ROCHESTER, N.Y. (WROC) — A criminal complaint filed Friday in Rochester shines light on a violent turf war that investigators say ultimately led to the fatal shooting of RPD Officer Anthony Mazurkiewicz.

The bombshell affidavit links Officer Mazurkiewicz’s death with a fatal triple shooting, multiple drive-by shootings, an arson, and a slew of police raids at suspected drug houses throughout the city.

According to the affidavit, which can be read in full at the bottom of the page, the investigation began in earnest when agents with the Bureau of Alcohol, Tobacco, Firearms, and Explosives met with an informant and an RPD investigator over the summer. Investigators say the informant is someone who has collaborated with them on this case as well as others, and that information “has been independently corroborated to the best extent possible.”

The informant told investigators about a “feud” between Brandon Washington — who the affidavit claims is a member of the national gang, the Crips — and “R.S.,” who is a member of a rival national gang, the Bloods.

Washington, the informant said, called members of the Crips and other affiliated gangs to Rochester from other cities to lash out against R.S. and the local Bloods. Investigators link the resulting violence to local arson, multiple drive-by shootings, assaults, and murders, including the murder of Officer Mazurkiewicz.

According to the affidavit, the informant told investigators Washington ran drug houses in Rochester in the summer of 2022, selling marijuana from locations on St. Paul Street, Sixth Street, and Laser Street.

Police executed a search warrant at the St. Paul Street house on June 14. Investigators said a sign was posted on the front door advertising the different kinds of marijuana varieties available for purchase.

One person was inside the house, where investigators said they found 47 pounds of marijuana, much of it packaged for street-level sales. Business cards found nearby listed the address as the “House of Exotics” and advertised “25 Flavors Plus,” telling customers to “Ring Red Doorbell.”

Police raiding the drug house saw surveillance cameras posted at the door. They took the HD recordings stored on the camera, which, according to the affidavit, included footage of drug sales and of Washington outside.

On July 16, police investigating a fatal shooting in a backyard on Sixth Street found what they called a marijuana “menu” posted in a window, similar to the one found at the St. Paul Street drug house. They also found surveillance cameras and, according to the affidavit, an open window through which officers could see cash and marijuana packaged for sale.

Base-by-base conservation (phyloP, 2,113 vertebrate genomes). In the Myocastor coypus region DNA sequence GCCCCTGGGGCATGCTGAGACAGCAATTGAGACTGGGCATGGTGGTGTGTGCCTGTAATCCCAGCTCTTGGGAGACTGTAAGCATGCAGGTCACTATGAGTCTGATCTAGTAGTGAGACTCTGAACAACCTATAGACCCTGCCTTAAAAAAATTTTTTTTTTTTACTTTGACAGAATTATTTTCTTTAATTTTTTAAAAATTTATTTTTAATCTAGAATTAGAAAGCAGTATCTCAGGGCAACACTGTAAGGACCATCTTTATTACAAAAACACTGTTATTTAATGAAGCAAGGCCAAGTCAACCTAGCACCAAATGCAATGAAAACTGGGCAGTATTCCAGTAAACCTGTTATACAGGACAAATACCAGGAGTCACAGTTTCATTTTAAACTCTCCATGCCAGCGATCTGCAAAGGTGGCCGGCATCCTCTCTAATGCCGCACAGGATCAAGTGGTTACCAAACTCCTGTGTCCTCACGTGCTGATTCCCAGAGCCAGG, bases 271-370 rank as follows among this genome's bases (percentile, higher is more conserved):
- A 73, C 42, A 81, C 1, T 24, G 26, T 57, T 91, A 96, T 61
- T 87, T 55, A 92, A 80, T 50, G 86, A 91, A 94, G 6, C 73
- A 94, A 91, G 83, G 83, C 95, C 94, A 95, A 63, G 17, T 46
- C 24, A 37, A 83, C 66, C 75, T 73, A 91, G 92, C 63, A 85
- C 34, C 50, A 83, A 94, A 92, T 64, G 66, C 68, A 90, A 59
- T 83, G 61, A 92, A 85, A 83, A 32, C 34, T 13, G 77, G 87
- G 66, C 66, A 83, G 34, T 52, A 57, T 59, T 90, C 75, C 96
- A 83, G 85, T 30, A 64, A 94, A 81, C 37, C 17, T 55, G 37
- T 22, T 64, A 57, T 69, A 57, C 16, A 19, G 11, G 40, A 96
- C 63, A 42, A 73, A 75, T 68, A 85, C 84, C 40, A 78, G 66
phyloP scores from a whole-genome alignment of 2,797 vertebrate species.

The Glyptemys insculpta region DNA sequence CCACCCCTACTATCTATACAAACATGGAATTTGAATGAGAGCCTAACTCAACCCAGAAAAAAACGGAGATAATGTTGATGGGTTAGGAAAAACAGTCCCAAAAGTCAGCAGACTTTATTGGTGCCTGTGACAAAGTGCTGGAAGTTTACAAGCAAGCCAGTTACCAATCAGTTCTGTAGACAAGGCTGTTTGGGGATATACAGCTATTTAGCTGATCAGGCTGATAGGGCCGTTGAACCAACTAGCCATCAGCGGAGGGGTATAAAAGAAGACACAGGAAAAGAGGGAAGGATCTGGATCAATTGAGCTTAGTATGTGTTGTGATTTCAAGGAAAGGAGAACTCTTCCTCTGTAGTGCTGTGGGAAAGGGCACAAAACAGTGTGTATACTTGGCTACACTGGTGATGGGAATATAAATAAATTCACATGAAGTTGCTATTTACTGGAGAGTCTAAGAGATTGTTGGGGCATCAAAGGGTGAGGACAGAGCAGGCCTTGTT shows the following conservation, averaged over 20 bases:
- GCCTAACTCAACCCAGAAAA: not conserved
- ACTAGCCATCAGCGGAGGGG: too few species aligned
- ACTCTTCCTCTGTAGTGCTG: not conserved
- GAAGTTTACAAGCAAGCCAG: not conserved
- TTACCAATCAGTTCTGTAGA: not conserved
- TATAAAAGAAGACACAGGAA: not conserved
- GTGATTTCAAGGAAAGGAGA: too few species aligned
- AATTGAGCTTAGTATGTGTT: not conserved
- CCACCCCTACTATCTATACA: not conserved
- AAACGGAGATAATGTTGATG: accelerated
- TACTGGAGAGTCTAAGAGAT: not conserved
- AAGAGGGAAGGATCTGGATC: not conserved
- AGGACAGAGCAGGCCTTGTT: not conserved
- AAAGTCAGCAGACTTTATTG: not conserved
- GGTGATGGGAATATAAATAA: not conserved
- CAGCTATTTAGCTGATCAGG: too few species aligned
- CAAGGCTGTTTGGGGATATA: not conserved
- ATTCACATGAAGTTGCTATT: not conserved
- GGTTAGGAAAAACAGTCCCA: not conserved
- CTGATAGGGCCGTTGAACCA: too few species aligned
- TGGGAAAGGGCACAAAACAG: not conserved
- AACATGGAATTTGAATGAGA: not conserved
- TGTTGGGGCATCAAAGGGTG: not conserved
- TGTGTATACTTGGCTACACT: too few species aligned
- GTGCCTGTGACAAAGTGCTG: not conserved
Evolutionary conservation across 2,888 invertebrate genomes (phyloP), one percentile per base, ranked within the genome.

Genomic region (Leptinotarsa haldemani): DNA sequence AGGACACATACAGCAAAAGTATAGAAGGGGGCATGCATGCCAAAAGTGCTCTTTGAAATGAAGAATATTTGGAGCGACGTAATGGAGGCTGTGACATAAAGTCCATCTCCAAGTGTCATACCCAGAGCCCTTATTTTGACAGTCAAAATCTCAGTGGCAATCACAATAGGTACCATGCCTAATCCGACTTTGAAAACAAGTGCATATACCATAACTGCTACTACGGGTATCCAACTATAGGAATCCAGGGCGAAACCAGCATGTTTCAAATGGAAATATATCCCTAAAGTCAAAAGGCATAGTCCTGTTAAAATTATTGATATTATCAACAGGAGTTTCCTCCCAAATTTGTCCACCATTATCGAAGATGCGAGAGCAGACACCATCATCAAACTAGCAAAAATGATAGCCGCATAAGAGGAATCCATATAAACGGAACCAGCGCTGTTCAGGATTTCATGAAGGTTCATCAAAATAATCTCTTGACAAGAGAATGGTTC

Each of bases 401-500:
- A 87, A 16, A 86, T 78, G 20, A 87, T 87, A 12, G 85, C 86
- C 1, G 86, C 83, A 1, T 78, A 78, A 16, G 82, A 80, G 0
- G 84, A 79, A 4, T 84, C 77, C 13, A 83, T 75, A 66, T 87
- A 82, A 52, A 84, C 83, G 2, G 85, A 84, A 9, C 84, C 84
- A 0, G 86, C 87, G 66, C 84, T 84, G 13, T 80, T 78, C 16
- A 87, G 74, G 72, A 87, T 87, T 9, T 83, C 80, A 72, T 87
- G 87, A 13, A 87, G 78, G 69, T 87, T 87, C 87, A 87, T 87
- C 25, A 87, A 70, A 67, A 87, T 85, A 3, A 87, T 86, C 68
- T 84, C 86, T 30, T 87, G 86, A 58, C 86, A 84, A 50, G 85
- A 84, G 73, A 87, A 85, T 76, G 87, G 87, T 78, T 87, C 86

Police raided the location hours after the shooting, finding more storage bins filled with prepackaged marijuana. Investigators said they ultimately found 20 pounds of marijuana, $10,000 in cash, a loaded handgun, and drug ledgers inside. They also found a “House of Exotics” sign in the kitchen and a doorbell attached to a window frame, similar to the St. Paul Street location.

According to the affidavit, police reviewing surveillance footage from the cameras on the Sixth Street house saw Brandon Washington leaving the location shortly before the fatal shooting. Washington arrived, on camera, with a man named Deadrick Fulwiley, who was carrying a duffel bag investigators later determined was full of firearms.

Officers were called to the Sixth Street house five days later, on July 21, for reports of shots fired. According to the affidavit, police on scene found gun casings in the road, bullet holes in the house, and “smoldering material” in the bushes. Investigators determined someone attempted to set the drug house on fire using Budweiser bottles full of flammable liquids, like Molotov cocktails.

Police once again entered the house, this time “fearing that an individual(s)… may have been struck by the expended bullet rounds.” Investigators said they found the house set up for marijuana distribution again, with more marijuana, cash, and ammunition in sight.

Upstairs, investigators allegedly found “an AR-type semi-automatic rifle” in a bathroom and an open black duffel bag with more weapons and ammunition inside. According to the affidavit, that is believed to be the bag Fulwiley brought into the home with Washington days earlier.

Police said Brandon Washington’s brother, Jermell Washington, was also found inside the Sixth Street home on July 21. He was arrested and “agreed to speak with investigators” at the RPD Public Safety Building.

According to the affidavit, Jermell Washington told police he’d been working at the Sixth Street house since May 2022, selling marijuana 11 hours a day, seven days a week, earning about $500 to $600 weekly in personal commission. He allegedly told police he regularly sold $2,500 of marijuana daily, sometimes bringing in $6,000 “on a good day.”

Jermell Washington did not identify anyone taking money from or bringing marijuana to the location, the affidavit states.

Police once again seized surveillance footage from the cameras on the Sixth Street house. That footage allegedly shows Brandon Washington returning to the location to re-open the drug house after the July 16 raid, and before the second search warrant on July 21.

A photo from the affidavit allegedly showing Brandon Washington entering the Sixth Street drug house on July 18, two days after a raid there and three days before a second police search of the location.

According to the affidavit, investigators believed R.S.’s rival group was responsible for the apparent drive-by shooting and attempted arson at Sixth Street. On July 20, police were called to Brandon Washington’s Laser Street residence for reports of shots fired. They found 32 casings in the road and front yard, and multiple apparent bullet holes in the house. Fulwiley, police said, lived across the street.